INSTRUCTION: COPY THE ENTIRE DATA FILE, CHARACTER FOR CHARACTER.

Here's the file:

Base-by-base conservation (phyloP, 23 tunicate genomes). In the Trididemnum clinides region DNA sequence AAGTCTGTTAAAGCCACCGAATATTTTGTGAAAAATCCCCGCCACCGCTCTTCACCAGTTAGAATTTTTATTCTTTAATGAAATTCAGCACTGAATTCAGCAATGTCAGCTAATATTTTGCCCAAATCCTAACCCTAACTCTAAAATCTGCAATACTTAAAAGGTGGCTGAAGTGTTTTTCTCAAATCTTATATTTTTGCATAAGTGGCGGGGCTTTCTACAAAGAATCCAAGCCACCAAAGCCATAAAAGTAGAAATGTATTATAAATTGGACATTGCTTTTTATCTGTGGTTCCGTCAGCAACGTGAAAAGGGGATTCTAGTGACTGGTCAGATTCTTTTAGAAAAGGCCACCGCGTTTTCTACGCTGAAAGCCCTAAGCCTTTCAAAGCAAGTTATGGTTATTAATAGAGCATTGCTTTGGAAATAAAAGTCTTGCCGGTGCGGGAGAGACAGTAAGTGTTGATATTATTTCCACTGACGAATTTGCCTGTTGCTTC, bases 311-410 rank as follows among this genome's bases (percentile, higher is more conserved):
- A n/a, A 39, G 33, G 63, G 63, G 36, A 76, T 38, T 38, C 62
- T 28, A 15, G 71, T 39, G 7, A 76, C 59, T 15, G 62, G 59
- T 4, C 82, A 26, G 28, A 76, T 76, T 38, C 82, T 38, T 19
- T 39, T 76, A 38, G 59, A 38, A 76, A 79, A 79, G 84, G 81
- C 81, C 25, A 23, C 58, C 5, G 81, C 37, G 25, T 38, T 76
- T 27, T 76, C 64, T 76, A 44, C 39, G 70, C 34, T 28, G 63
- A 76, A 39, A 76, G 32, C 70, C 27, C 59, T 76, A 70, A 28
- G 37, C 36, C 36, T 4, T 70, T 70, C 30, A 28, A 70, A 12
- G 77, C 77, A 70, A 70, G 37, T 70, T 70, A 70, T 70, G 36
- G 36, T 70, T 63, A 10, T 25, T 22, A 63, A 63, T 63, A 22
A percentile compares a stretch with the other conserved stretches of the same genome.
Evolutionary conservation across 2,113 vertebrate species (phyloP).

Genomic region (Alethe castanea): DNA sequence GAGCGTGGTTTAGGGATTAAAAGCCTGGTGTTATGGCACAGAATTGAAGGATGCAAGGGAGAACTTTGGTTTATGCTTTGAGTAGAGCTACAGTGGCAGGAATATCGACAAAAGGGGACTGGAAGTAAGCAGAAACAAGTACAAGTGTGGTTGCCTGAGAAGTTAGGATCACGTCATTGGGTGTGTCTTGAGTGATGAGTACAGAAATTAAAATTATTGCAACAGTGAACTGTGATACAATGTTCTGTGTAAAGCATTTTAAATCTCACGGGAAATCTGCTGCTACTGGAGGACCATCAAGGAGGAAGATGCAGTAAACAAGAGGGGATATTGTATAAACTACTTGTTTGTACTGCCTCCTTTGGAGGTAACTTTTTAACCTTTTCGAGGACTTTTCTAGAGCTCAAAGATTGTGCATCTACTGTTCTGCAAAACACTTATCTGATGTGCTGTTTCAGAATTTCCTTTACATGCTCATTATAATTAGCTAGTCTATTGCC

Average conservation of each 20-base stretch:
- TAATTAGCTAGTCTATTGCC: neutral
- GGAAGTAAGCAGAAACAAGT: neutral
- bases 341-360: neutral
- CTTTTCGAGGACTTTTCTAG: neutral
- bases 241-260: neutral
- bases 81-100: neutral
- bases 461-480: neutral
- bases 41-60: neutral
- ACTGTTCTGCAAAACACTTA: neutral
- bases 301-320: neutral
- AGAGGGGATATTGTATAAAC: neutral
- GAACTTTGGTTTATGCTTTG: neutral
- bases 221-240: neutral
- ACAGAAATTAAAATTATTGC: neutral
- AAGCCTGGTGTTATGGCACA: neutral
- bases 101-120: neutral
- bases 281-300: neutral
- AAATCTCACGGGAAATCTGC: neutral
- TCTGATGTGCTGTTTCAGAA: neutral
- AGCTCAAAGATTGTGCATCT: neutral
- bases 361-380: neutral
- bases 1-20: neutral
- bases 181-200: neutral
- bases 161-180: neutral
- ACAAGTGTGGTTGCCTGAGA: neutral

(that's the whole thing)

Base-by-base conservation (phyloP, 23 tunicate genomes). In the Trididemnum clinides region DNA sequence AAGTCTGTTAAAGCCACCGAATATTTTGTGAAAAATCCCCGCCACCGCTCTTCACCAGTTAGAATTTTTATTCTTTAATGAAATTCAGCACTGAATTCAGCAATGTCAGCTAATATTTTGCCCAAATCCTAACCCTAACTCTAAAATCTGCAATACTTAAAAGGTGGCTGAAGTGTTTTTCTCAAATCTTATATTTTTGCATAAGTGGCGGGGCTTTCTACAAAGAATCCAAGCCACCAAAGCCATAAAAGTAGAAATGTATTATAAATTGGACATTGCTTTTTATCTGTGGTTCCGTCAGCAACGTGAAAAGGGGATTCTAGTGACTGGTCAGATTCTTTTAGAAAAGGCCACCGCGTTTTCTACGCTGAAAGCCCTAAGCCTTTCAAAGCAAGTTATGGTTATTAATAGAGCATTGCTTTGGAAATAAAAGTCTTGCCGGTGCGGGAGAGACAGTAAGTGTTGATATTATTTCCACTGACGAATTTGCCTGTTGCTTC, bases 311-410 rank as follows among this genome's bases (percentile, higher is more conserved):
- A n/a, A 39, G 33, G 63, G 63, G 36, A 76, T 38, T 38, C 62
- T 28, A 15, G 71, T 39, G 7, A 76, C 59, T 15, G 62, G 59
- T 4, C 82, A 26, G 28, A 76, T 76, T 38, C 82, T 38, T 19
- T 39, T 76, A 38, G 59, A 38, A 76, A 79, A 79, G 84, G 81
- C 81, C 25, A 23, C 58, C 5, G 81, C 37, G 25, T 38, T 76
- T 27, T 76, C 64, T 76, A 44, C 39, G 70, C 34, T 28, G 63
- A 76, A 39, A 76, G 32, C 70, C 27, C 59, T 76, A 70, A 28
- G 37, C 36, C 36, T 4, T 70, T 70, C 30, A 28, A 70, A 12
- G 77, C 77, A 70, A 70, G 37, T 70, T 70, A 70, T 70, G 36
- G 36, T 70, T 63, A 10, T 25, T 22, A 63, A 63, T 63, A 22
A percentile compares a stretch with the other conserved stretches of the same genome.
Evolutionary conservation across 2,113 vertebrate species (phyloP).

Genomic region (Alethe castanea): DNA sequence GAGCGTGGTTTAGGGATTAAAAGCCTGGTGTTATGGCACAGAATTGAAGGATGCAAGGGAGAACTTTGGTTTATGCTTTGAGTAGAGCTACAGTGGCAGGAATATCGACAAAAGGGGACTGGAAGTAAGCAGAAACAAGTACAAGTGTGGTTGCCTGAGAAGTTAGGATCACGTCATTGGGTGTGTCTTGAGTGATGAGTACAGAAATTAAAATTATTGCAACAGTGAACTGTGATACAATGTTCTGTGTAAAGCATTTTAAATCTCACGGGAAATCTGCTGCTACTGGAGGACCATCAAGGAGGAAGATGCAGTAAACAAGAGGGGATATTGTATAAACTACTTGTTTGTACTGCCTCCTTTGGAGGTAACTTTTTAACCTTTTCGAGGACTTTTCTAGAGCTCAAAGATTGTGCATCTACTGTTCTGCAAAACACTTATCTGATGTGCTGTTTCAGAATTTCCTTTACATGCTCATTATAATTAGCTAGTCTATTGCC

Average conservation of each 20-base stretch:
- TAATTAGCTAGTCTATTGCC: neutral
- GGAAGTAAGCAGAAACAAGT: neutral
- bases 341-360: neutral
- CTTTTCGAGGACTTTTCTAG: neutral
- bases 241-260: neutral
- bases 81-100: neutral
- bases 461-480: neutral
- bases 41-60: neutral
- ACTGTTCTGCAAAACACTTA: neutral
- bases 301-320: neutral
- AGAGGGGATATTGTATAAAC: neutral
- GAACTTTGGTTTATGCTTTG: neutral
- bases 221-240: neutral
- ACAGAAATTAAAATTATTGC: neutral
- AAGCCTGGTGTTATGGCACA: neutral
- bases 101-120: neutral
- bases 281-300: neutral
- AAATCTCACGGGAAATCTGC: neutral
- TCTGATGTGCTGTTTCAGAA: neutral
- AGCTCAAAGATTGTGCATCT: neutral
- bases 361-380: neutral
- bases 1-20: neutral
- bases 181-200: neutral
- bases 161-180: neutral
- ACAAGTGTGGTTGCCTGAGA: neutral